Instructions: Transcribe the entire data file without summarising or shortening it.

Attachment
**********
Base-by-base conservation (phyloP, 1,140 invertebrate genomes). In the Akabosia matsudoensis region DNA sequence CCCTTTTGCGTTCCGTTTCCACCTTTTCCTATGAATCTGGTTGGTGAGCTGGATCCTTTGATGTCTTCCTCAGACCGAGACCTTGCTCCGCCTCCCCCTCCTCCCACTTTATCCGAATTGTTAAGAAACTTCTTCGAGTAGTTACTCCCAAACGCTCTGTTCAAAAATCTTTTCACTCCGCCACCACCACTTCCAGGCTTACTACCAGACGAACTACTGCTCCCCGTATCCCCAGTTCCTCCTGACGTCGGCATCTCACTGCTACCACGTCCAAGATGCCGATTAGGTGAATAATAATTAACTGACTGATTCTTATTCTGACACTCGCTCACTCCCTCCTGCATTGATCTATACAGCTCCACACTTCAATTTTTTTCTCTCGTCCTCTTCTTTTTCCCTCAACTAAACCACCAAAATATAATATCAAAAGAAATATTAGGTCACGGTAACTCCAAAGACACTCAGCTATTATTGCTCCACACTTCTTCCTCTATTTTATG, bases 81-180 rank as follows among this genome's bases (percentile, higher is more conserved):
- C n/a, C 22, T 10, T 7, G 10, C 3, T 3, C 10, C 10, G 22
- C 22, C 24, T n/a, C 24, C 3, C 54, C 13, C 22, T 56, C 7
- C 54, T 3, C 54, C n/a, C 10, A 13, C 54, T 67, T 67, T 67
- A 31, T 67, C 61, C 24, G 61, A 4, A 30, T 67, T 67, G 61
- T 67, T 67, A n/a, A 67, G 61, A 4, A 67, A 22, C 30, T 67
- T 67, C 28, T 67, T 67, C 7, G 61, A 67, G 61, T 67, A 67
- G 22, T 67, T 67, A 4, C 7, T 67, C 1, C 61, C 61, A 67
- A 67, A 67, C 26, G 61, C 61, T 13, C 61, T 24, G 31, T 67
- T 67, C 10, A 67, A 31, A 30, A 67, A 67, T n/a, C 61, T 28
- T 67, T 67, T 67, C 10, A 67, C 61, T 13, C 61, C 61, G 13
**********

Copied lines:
Base-by-base conservation (phyloP, 1,140 invertebrate genomes). In the Akabosia matsudoensis region DNA sequence CCCTTTTGCGTTCCGTTTCCACCTTTTCCTATGAATCTGGTTGGTGAGCTGGATCCTTTGATGTCTTCCTCAGACCGAGACCTTGCTCCGCCTCCCCCTCCTCCCACTTTATCCGAATTGTTAAGAAACTTCTTCGAGTAGTTACTCCCAAACGCTCTGTTCAAAAATCTTTTCACTCCGCCACCACCACTTCCAGGCTTACTACCAGACGAACTACTGCTCCCCGTATCCCCAGTTCCTCCTGACGTCGGCATCTCACTGCTACCACGTCCAAGATGCCGATTAGGTGAATAATAATTAACTGACTGATTCTTATTCTGACACTCGCTCACTCCCTCCTGCATTGATCTATACAGCTCCACACTTCAATTTTTTTCTCTCGTCCTCTTCTTTTTCCCTCAACTAAACCACCAAAATATAATATCAAAAGAAATATTAGGTCACGGTAACTCCAAAGACACTCAGCTATTATTGCTCCACACTTCTTCCTCTATTTTATG, bases 81-180 rank as follows among this genome's bases (percentile, higher is more conserved):
- C n/a, C 22, T 10, T 7, G 10, C 3, T 3, C 10, C 10, G 22
- C 22, C 24, T n/a, C 24, C 3, C 54, C 13, C 22, T 56, C 7
- C 54, T 3, C 54, C n/a, C 10, A 13, C 54, T 67, T 67, T 67
- A 31, T 67, C 61, C 24, G 61, A 4, A 30, T 67, T 67, G 61
- T 67, T 67, A n/a, A 67, G 61, A 4, A 67, A 22, C 30, T 67
- T 67, C 28, T 67, T 67, C 7, G 61, A 67, G 61, T 67, A 67
- G 22, T 67, T 67, A 4, C 7, T 67, C 1, C 61, C 61, A 67
- A 67, A 67, C 26, G 61, C 61, T 13, C 61, T 24, G 31, T 67
- T 67, C 10, A 67, A 31, A 30, A 67, A 67, T n/a, C 61, T 28
- T 67, T 67, T 67, C 10, A 67, C 61, T 13, C 61, C 61, G 13